After a punishing five-year drought in California that damaged harvests, caused job losses among farm workers and sent food manufacturers scrambling for commodities, many companies learned firsthand just how much of a business risk water scarcity can be.
The food and beverage industry is particularly dependent on water – indeed, agriculture uses 70 percent of the Earth’s freshwater supplies. In California, whose farms produce more than half of the nation’s fruits and vegetables, that use stretches to 80 percent.
Consequently, water scarcity is one of the biggest risks facing the $5 trillion food and beverage industry, causing spikes in operating and procurement costs and influencing reputations. And it’s likely to get worse as climate change brings more droughts and continues to intensify storms, which means more floods.
The good news is that the food and beverage industry is starting to realize this, and some major corporations have taken significant steps in recent years to better manage and conserve water and reuse it where possible.
After all, water shortages in California resulted in a $2.7 billion hit to the economy in one year alone at the height of the drought and job losses of 21,000.
The sobering news is that despite their growing awareness of water risk, most companies are not doing nearly enough to match the magnitude of potential problems.
Those are the findings of a recently released Ceres analysis of the 42 largest food and beverage companies, “Feeding Ourselves Thirsty: Tracking Food Company Progress Toward a Water-Smart Future.” My colleagues assessed companies on how they are responding to water risks across four categories of water management: governance and strategy, direct operations, manufacturing supply chain and agricultural supply chain.
They found mixed progress. “Feeding Ourselves Thirsty” data indicates that companies in the packaged food business generally did the most to manage water risk and protect watersheds for the future, followed by beverage companies, while meat and agricultural products companies did less. And yet individually, companies vary widely on how well they do, even within one sector.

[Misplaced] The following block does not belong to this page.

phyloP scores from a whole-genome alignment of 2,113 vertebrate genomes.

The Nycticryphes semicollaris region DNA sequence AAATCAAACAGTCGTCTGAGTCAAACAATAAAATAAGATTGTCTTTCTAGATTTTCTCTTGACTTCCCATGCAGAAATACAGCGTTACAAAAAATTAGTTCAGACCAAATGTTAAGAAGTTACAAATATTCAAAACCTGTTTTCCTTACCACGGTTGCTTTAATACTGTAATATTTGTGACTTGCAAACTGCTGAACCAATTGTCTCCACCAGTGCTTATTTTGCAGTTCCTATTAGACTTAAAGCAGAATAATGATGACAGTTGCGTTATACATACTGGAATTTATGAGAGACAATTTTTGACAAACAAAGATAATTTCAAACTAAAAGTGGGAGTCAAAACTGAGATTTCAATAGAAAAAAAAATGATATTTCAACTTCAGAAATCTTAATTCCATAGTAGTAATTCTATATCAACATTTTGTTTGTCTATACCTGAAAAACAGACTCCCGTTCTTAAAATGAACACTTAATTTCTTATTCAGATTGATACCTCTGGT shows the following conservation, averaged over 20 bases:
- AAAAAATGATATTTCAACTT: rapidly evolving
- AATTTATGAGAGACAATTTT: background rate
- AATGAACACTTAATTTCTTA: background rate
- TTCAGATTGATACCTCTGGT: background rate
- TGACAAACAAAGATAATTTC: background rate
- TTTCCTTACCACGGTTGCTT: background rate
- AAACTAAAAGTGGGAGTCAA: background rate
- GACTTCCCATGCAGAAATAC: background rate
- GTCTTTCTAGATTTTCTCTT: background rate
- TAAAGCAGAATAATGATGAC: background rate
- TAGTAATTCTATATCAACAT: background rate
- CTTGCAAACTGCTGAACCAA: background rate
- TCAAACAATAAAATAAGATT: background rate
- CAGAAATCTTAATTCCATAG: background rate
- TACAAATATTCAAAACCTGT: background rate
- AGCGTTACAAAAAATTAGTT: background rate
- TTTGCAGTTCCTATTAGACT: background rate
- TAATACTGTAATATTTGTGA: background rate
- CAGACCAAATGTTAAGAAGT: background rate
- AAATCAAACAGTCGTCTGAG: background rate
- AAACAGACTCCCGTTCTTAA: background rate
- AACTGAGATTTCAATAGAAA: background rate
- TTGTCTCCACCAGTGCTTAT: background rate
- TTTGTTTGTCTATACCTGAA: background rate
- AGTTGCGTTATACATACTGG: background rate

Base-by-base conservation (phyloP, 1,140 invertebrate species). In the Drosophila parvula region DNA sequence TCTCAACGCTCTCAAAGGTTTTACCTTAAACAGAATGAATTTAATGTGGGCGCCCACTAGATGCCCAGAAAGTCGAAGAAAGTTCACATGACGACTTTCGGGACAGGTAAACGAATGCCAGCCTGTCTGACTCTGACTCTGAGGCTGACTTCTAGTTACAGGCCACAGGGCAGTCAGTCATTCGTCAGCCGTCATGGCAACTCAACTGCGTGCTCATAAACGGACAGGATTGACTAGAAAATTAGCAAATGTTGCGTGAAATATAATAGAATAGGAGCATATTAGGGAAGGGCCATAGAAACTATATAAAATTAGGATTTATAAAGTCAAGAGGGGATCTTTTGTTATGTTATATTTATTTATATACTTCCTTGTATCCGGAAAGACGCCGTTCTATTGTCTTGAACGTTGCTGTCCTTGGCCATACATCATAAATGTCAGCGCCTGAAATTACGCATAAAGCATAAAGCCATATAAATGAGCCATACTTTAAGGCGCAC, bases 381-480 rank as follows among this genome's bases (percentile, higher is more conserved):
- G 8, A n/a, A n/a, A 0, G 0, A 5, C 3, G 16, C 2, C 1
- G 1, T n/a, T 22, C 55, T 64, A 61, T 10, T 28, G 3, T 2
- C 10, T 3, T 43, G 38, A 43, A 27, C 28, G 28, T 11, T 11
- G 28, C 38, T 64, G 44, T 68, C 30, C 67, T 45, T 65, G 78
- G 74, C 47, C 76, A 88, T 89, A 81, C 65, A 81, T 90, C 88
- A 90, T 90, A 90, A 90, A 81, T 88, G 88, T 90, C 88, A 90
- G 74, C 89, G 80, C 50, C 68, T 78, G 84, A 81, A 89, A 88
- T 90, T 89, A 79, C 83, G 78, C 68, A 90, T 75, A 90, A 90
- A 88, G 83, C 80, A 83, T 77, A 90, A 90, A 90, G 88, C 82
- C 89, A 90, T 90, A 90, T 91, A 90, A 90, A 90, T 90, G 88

It’s gratifying to see in the data, though, that progress is being made in California.
General Mills, Coca-Cola Company, Molson-Coors Brewing Co. and Campbell Soup Company were all cited for working with agricultural supply chains, such as their work in California’s San Joaquin Valley. These companies are involved in a groundwater recharge project with Valley farmers, in which farmers allow floodwater to be captured and stay on their fields to recharge the groundwater underneath.
Campbell Soup Co., which relies on California for tomatoes and carrots, has engaged with tomato growers in its agriculture supply chain to help them conserve water. Campbell asked tomato growers to consider replacing sprinkler irrigation with drip irrigation. The majority have done so, and the switch proved to be beneficial in many ways: Tomato growers not only reduced water consumption by 20 percent per acre, but also increased yield, improving efficiency by some 40 percent, according to Dan Sonke, Campbell’s director of sustainable agriculture.
General Mills, which turns to California for nuts, dairy and tomatoes among other commodities and has manufacturing operations here, managed to improve its water efficiency by 20 percent in its direct operations between 2006 and 2015. It is working to improve watershed health in five key water-strained regions around the world including California’s Central Valley.